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Toyota Introduces a Longest-Range Zero-Emission Vehicle

Toyota Introduces a Longest-Range Zero-Emission Vehicle

Toyota has entered a market of longest-range ZEVs with the new Mirai. The car runs on a hydrogen fuel cell and excels the Tesla Model S in a range. As Toyota reports, the Mirai is rated at 312 miles per tank while the Model S can cover 270 miles per tank.

Such figures are really a remarkable achievement both for the automaker and the whole automobile industry. You see, it’s a challenge to make a tank for hydrogen. It should be either rather large or high-pressure-resistant, saying nothing of its cost that’s measured in millions of dollars. Thankfully, Toyota’s Mirai doesn’t cost so much (its price amounts to $60,000).

As a quick refresher, a fuel cell, invented in the 1830s, is a device that transforms chemical energy into electrical power using hydrogen and oxygen (or another oxidant). As its only waste product is water, this technology starts to be used in modern vehicles to avoid emitting tailpipe pollutants such as hydrocarbons, lead, ozone, carbon monoxide, etc. that are detrimental for human health and the environment.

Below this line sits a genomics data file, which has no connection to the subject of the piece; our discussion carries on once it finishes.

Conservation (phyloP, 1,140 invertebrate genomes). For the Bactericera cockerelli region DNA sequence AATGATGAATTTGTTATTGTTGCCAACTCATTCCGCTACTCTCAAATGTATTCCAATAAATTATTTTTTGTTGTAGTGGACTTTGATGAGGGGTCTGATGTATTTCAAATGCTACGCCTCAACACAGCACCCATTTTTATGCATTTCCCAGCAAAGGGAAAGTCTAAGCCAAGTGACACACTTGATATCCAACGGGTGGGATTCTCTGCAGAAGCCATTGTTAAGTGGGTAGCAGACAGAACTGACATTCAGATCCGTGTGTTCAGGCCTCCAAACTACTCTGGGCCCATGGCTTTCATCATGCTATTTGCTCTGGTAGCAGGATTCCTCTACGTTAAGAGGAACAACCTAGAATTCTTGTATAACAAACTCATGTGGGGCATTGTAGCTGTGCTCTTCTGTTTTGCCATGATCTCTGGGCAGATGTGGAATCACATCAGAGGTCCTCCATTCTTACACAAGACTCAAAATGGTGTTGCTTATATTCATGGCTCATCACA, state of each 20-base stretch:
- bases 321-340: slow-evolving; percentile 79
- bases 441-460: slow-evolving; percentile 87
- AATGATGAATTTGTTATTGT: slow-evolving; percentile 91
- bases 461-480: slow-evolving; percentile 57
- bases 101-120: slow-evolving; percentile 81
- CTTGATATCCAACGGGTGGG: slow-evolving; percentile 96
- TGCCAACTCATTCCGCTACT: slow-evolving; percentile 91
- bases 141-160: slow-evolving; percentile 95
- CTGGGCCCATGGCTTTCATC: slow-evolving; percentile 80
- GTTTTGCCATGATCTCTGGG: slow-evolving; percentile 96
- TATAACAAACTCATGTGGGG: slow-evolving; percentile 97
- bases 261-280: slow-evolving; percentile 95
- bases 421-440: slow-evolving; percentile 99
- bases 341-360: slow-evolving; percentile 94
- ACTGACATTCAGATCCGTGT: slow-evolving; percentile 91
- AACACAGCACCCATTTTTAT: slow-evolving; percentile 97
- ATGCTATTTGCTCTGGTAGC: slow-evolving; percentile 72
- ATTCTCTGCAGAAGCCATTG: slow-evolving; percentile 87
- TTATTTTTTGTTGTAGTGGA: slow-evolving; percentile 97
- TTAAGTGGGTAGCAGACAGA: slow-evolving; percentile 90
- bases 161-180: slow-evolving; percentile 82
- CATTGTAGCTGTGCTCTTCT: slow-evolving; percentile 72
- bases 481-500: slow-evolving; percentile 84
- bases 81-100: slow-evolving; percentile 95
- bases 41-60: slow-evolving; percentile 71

Toyota truly believes that hydrogen cars, not those running on batteries, are the future at least because it takes a couple of minutes to refuel them unlike electric vehicles that need a few hours to be recharged. However, both types of vehicles have the same problem – the lack of refuelling and recharging stations. Regarding this, the California authorities have undertaken to set up 100 hydrogen fuel stations so far, 46 of which are expected by the end of the year.

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